Questioning the Motives and Bias of Prominent Newspaper Critics
Siegel, Randy, Editor & Publisher
(Commentary) As many newspaper companies try to turn themselves around in a brutal economy, under huge debt loads and against a backdrop of increasingly funereal media coverage, it's worth looking at the behavior and motives of some of the industry's harshest critics.
Earlier this month, Time magazine, struggling for its own survival in the hemorrhaging newsweekly marketplace, published a column on its website entitled "The 10 Most Endangered Newspapers in America," which hundreds of news outlets around the world ran under the headline "What Newspapers Will Die in 2009?" complete with a list of soon-to-be-dead newspapers.
The trouble is: Time's "report" appears to have been created from pure speculation, with minimal reporting or research, by a Time.com affiliate called 24/7 Wall St.
Needless to say, the Time piece roiled the newspaper industry, sparking denials and rebuttals while driving already beaten-down newspaper-company stocks even lower. Though 99% of the people who read this premature obituary probably assumed it was written by the professional journalists at Time magazine, it actually was written by Douglas McIntyre, an editor at 24/7 Wall St., which, according to its website, also runs a site called Volume Spike Investor, whose self-described goal is to bring stock-market speculators "5 to 10 stock ideas per day in unusual trading activity that we see in stock volume and in options activities. Many of these stocks are among very active and very liquid stocks, yet we will always aim to bring you key ideas in stocks that might not otherwise get noticed."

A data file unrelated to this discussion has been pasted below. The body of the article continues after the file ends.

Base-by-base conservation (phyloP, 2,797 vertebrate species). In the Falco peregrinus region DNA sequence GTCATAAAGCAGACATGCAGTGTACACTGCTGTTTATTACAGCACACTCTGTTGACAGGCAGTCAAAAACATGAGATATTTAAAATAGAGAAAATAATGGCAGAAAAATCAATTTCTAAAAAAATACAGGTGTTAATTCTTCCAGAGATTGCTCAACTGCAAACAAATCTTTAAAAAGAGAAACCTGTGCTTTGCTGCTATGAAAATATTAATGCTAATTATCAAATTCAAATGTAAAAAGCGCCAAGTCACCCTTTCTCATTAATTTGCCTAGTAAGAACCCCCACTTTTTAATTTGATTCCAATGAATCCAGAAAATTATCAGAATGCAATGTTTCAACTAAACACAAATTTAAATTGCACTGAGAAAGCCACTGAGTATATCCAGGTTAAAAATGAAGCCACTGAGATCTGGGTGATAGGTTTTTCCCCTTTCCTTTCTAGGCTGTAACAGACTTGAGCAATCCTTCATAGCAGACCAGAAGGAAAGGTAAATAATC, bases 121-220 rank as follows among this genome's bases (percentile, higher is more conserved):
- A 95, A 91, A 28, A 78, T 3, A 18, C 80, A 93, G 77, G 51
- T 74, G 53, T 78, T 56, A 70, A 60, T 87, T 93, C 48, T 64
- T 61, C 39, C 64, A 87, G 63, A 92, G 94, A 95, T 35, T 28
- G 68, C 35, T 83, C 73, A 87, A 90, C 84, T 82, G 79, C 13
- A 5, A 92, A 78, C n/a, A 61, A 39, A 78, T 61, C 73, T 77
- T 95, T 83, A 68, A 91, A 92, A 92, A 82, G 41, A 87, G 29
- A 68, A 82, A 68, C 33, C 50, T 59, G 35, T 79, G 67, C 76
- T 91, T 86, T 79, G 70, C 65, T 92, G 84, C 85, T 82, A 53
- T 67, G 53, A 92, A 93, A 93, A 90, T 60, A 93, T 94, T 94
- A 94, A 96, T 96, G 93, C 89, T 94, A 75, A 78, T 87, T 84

It's a sad day when Time magazine, once one of the most trusted publications in America, runs an unsubstantiated article on its website, without a single disclaimer, from Wall Street speculators who make their living peddling tips to help day-traders jump in and out of distressed stocks.
Another prominent newspaper pundit with questionable motives is the ubiquitous Jeff Jarvis, a former magazine editor and newspaper executive who has built a lucrative cottage industry for himself as a quote-machine, author, blogger, speaker, and new-media consultant specializing in one primary area of pontification: the imminent death of newspapers and the rise of a new world order dominated by his favorite company, Google, the fawning subject of his most recent book, "What Would Google Do?" In fact, if you Google "Jeff Jarvis and the death of newspapers," 74,000 articles and references pop right up.
If any journalist on deadline needs a quote about the imminent death of newspapers, Jarvis will serve one up in a hurry. His BuzzMachine blog features columns such as "Newspapers are f***ed" and "Hitting the coffin nail on the head for newspapers."
I've met Jarvis and found him engaging, but it's disappointing how often he is quoted by other journalists as a "newspaper-industry analyst" or "media critic" without any mention of his bias or his consulting work for new-media companies, including Daylife, a popular aggregator of other people's proprietary journalism for websites that can't afford to pay for their own content. …